This character is a type. Let me quote from A Happy Boy by the Norweigian writer Björnstjerne Björnson (1832-1910): ‘Her eyes were half-closed when she did not just happen to be looking at you, but that gave her glance an unexpected brilliance when it came—and, as if to explain that she meant nothing by it, she would half smile at the same time. Her hair was rather dark than fair, but it curled in little ringlets and came far forward at the sides—so that together with her half-closed eyes it gave her face an effect of mystery which it seemed one could never quite fathom. It was impossible to tell exactly at whom she was looking when she sat by herself or among others.’ Similar, right? Even when it is talking of a woman. So, can anyone claim a copyright over the boy with half-closed eyes and roguish smile? And, can we claim that McCafferty borrowed this idea from Björnson?
 
Further, the similarities are not central to Viswanathan’s book. They are purely incidental to the main action. Vishwanathan’s story is about an Indian-American teenager, A High School student. Her life plan is HOWGIH (How Opal Will Get Into Harvard). But, when she does not get past the early admissions round at Harvard because she has missed out on her social life, HOWGIH is transformed into HOWGAL (How Opal Will Get A Life).
 
Yes, HOWGIH and HOWGAL, like many of the most important things in the books, are originals.
 
McCafferty’s writes of Jessica in Sloppy Firsts, who excels in high school yet is lost in a search for her identity and longs for a boyfriend. In the course of the action, she rants, ‘My parents suck ass. Banning me from the phone and restricting my computer privileges are the most tyrannical parental gestures I can think of. Don’t they realize that Hope’s the only one who keeps me sane? …I don’t see how things could get any worse.’
 
It is the kind of line Opal would not be caught dead with. In contrast to Jessica’s angst-ridden search for identity, Opal is the conformist Indian-American girl who loves her family. She would do anything to get into Harvard, because that is what her parents want.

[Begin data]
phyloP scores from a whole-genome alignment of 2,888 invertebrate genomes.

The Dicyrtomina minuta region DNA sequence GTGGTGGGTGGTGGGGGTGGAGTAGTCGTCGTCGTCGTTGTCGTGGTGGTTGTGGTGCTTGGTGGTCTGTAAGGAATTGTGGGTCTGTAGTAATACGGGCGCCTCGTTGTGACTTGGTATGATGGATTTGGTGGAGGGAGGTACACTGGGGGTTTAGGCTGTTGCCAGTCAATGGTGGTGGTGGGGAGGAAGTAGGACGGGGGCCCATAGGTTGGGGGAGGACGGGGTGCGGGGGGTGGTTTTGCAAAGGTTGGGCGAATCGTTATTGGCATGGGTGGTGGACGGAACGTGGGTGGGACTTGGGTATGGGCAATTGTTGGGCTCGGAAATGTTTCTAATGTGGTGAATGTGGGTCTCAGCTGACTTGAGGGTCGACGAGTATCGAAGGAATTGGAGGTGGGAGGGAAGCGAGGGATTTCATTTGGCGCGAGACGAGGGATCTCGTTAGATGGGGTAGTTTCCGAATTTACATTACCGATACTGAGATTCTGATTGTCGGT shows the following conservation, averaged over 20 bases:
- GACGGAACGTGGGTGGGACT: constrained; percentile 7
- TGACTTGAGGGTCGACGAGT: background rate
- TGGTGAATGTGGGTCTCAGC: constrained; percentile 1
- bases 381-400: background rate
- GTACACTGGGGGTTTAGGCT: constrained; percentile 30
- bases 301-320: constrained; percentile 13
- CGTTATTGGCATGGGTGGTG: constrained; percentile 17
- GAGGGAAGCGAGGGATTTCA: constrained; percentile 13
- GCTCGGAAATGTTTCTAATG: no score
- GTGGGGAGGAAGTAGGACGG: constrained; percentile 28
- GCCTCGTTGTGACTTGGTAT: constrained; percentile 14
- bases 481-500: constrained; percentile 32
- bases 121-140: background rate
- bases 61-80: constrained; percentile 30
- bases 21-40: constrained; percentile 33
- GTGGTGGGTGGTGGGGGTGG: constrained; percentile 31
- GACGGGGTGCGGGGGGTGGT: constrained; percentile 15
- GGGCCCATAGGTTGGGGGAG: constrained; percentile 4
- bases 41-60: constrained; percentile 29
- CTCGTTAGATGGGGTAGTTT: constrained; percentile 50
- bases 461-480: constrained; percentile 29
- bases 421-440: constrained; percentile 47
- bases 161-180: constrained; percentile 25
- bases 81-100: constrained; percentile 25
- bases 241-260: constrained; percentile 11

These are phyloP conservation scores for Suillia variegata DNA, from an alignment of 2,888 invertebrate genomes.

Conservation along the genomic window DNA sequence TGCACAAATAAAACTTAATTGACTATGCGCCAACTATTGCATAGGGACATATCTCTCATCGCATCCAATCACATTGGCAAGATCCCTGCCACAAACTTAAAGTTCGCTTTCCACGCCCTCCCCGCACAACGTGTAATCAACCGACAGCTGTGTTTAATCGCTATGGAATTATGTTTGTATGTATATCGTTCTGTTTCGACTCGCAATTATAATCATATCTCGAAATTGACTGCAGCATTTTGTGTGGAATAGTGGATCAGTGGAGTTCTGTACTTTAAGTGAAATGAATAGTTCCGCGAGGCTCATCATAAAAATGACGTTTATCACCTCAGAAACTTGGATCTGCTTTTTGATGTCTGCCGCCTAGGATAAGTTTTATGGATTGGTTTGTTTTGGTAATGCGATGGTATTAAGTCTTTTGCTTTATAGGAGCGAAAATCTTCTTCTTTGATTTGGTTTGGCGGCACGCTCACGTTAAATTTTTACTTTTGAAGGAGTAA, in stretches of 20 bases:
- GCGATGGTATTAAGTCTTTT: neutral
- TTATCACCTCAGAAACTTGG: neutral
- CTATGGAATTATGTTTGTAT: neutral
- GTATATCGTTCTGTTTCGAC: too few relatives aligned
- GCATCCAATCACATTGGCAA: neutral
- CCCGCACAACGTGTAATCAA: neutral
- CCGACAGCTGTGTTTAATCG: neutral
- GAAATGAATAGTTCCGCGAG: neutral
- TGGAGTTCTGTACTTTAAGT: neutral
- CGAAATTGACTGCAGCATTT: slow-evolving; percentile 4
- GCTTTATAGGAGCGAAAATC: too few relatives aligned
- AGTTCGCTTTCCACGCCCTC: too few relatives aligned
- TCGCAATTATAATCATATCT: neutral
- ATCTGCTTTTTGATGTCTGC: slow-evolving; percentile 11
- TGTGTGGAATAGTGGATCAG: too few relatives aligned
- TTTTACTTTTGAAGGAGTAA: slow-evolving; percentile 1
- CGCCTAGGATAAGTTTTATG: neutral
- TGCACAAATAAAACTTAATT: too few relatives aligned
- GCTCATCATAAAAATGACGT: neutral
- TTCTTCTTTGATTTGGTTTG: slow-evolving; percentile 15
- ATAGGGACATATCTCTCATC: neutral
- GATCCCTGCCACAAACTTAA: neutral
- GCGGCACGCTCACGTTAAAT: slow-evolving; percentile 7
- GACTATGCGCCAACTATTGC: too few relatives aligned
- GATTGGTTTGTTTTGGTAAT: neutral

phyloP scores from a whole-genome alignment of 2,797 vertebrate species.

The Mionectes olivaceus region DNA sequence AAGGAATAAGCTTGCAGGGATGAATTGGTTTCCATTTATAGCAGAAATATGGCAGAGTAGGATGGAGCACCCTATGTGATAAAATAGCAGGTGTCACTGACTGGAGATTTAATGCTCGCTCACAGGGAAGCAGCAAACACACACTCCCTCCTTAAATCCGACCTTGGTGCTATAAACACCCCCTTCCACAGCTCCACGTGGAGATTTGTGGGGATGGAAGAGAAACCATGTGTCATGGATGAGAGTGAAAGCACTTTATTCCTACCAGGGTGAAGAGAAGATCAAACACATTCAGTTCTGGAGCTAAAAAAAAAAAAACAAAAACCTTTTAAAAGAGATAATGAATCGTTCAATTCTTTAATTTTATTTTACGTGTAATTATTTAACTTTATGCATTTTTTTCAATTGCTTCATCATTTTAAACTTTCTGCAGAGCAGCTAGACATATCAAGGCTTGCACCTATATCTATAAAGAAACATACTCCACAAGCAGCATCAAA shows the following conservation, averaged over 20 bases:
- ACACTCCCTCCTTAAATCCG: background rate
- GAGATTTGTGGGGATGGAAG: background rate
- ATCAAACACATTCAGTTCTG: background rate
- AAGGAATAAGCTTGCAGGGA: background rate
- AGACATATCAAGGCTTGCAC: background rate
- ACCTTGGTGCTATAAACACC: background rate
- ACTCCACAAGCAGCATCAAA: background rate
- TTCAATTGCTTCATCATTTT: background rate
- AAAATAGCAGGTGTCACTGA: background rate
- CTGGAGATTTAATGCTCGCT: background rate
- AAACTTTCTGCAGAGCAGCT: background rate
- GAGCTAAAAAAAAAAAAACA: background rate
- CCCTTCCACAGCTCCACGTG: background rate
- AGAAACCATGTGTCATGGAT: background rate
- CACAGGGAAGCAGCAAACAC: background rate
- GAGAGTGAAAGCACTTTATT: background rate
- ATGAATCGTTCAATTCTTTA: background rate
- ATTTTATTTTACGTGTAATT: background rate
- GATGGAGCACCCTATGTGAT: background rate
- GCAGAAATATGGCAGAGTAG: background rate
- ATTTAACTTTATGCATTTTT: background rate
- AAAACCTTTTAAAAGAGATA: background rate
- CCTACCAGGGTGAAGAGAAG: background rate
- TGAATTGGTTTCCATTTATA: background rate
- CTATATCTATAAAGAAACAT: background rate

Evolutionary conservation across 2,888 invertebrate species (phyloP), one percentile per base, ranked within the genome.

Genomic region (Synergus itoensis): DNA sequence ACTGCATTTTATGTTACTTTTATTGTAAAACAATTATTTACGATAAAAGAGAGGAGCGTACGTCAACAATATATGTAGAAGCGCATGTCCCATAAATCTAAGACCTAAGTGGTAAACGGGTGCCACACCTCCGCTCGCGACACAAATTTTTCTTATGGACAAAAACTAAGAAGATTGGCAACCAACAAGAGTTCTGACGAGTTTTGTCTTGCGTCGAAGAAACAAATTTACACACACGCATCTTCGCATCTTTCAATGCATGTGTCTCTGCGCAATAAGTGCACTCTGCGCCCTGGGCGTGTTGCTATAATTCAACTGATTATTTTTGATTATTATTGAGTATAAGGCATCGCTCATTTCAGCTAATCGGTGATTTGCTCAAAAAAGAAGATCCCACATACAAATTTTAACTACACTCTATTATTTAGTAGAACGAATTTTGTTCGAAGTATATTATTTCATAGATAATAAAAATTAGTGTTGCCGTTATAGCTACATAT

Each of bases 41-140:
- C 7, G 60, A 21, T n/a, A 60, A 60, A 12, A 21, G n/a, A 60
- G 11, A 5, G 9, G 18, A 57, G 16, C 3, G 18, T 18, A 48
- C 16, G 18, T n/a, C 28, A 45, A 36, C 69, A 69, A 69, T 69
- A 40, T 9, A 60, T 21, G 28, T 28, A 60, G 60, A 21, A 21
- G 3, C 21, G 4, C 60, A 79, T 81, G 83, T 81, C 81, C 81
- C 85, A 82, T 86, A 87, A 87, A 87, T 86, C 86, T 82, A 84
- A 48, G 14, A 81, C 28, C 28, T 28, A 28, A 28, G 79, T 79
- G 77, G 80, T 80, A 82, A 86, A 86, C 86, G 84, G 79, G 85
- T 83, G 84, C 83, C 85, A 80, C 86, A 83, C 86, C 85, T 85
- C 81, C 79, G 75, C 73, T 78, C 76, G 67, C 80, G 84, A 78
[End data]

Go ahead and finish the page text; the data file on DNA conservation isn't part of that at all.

Opal walks the line between her Indian and American identities to emerge as the ‘all American geek’. Of course, as is typical of the ‘all American geek’ central character in chick lit she will grow up to be an intelligent, confident woman of substance. Yes, and she also has the potential to be transformed from a wallflower into a high-school goddess, but she will finally fall in love with the boy who ‘values her for who she is’.
 
It is true that neither of the plots is very original. But, the central ideas are clearly very different.
 
As for the similarities that are incidental plot in terms of structure or phrasing. Ideas need to be original, only then can the accusation of plagiarism run true. Of the 14 instances stated by The Harvard Crimson, only about two even remotely fall into the category. In most instances Viswanathan had also improvised on the original. In some cases, she has even woven these incidental elements into her plot. Is that not craft?
 
Further, is any literary work merely the product of individual genius? Is it not always in some way influenced by the works that have preceded it and the culture that surrounds it? It is to what already exists that an individual brings a little of oneself. So, in the world created by Viswanathan delightful characters like Kali, Amal and Meena also co-exist with the conventional Jeff and Sean.
 
Any work if analysed threadbare will always bear the influence of other works. If this is true even of the great masterpieces churned out by Shakespeare, how much more would it apply to the cliché-ridden chick lit? 
 
And, does the whole not constitute for anything? Will we focus only on the parts?
 

It is time to sheath our already bloody swords. Instead, let us raise a toast to a young American novelist. She is still to write a great novel. But, she belongs to a tradition of young Americans who are Indian in her origins, but American in their perspective. They write without the consciousness of their Indian identity that plagued the older generation. There will be others to follow, but Viswanathan has set the ball rolling.

Related Articles:
Merinews Special: Kaavya's Trial